In a really astounding discovery, it was confirmed that a 2001 birth by a female Hammerhead shark was achieved in the complete absence of males, in a process called parthenogenesis. While at first it was believed that the female shark mated before being captured, and stored the sperm for three years (ew), testing on the resulting offspring showed that their DNA only matched the mother and showed no evidence of a father. This phenomenon, while seen in some other vertebrates like birds and amphibians, has never been demonstrated in such a major vertebrate line as sharks. Mammals are now the only major vertebrate group that has yet to show evidence of parthenogenesis.
Co-author Dr Mahmood Shivji, who led the Guy Harvey Research Institute team, said: “We may have solved a general mystery about shark reproduction – our findings suggest that parthenogenesis is the likely explanation behind the anecdotal but increasing observations of other species of female sharks reproducing successfully in captivity despite not having contact with males.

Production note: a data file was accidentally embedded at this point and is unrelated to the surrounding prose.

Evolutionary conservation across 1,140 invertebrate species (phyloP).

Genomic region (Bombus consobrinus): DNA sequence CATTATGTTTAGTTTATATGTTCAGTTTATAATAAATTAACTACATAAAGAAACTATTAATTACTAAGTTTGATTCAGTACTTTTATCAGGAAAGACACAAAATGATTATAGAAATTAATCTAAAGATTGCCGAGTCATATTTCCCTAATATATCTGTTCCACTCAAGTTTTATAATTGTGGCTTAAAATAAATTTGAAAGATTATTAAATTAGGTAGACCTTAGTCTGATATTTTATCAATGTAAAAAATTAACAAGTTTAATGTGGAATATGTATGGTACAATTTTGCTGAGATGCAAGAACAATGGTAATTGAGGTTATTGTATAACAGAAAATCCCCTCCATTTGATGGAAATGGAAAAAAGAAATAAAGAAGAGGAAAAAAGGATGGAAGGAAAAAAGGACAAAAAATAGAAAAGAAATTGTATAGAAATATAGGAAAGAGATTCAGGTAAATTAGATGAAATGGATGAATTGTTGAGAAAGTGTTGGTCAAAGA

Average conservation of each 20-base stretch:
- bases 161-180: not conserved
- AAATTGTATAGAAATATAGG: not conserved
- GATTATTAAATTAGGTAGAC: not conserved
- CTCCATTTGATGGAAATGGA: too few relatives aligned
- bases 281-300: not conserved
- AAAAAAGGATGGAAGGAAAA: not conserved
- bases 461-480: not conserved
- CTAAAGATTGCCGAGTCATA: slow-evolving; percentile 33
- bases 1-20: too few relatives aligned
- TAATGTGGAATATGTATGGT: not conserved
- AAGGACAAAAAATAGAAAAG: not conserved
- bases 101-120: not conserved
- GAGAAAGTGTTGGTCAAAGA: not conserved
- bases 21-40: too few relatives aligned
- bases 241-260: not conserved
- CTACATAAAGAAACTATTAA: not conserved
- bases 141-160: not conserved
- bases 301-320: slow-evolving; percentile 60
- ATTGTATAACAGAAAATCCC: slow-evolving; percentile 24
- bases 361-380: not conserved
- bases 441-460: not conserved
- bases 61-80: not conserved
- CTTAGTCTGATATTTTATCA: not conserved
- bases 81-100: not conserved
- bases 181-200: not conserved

“It now appears that at least some female sharks can switch from a sexual to a non-sexual mode of reproduction in the absence of males.”
During parthenogenesis, a female organism’s eggs develop without fertilization. This likely evolved as a mechanism to ensure population persistence in the absence of a fertile male (sharks are often solitary for long stretches, and the sea is a big place.) However, the process does have drawbacks, ie the reduction of genetic diversity in populations.
The study is published in Biology Letters. (Chapman et al. 2007. Virgin birth of a hammerhead shark. Biology Letters. doi:10.1098/rsbl.2007.0189)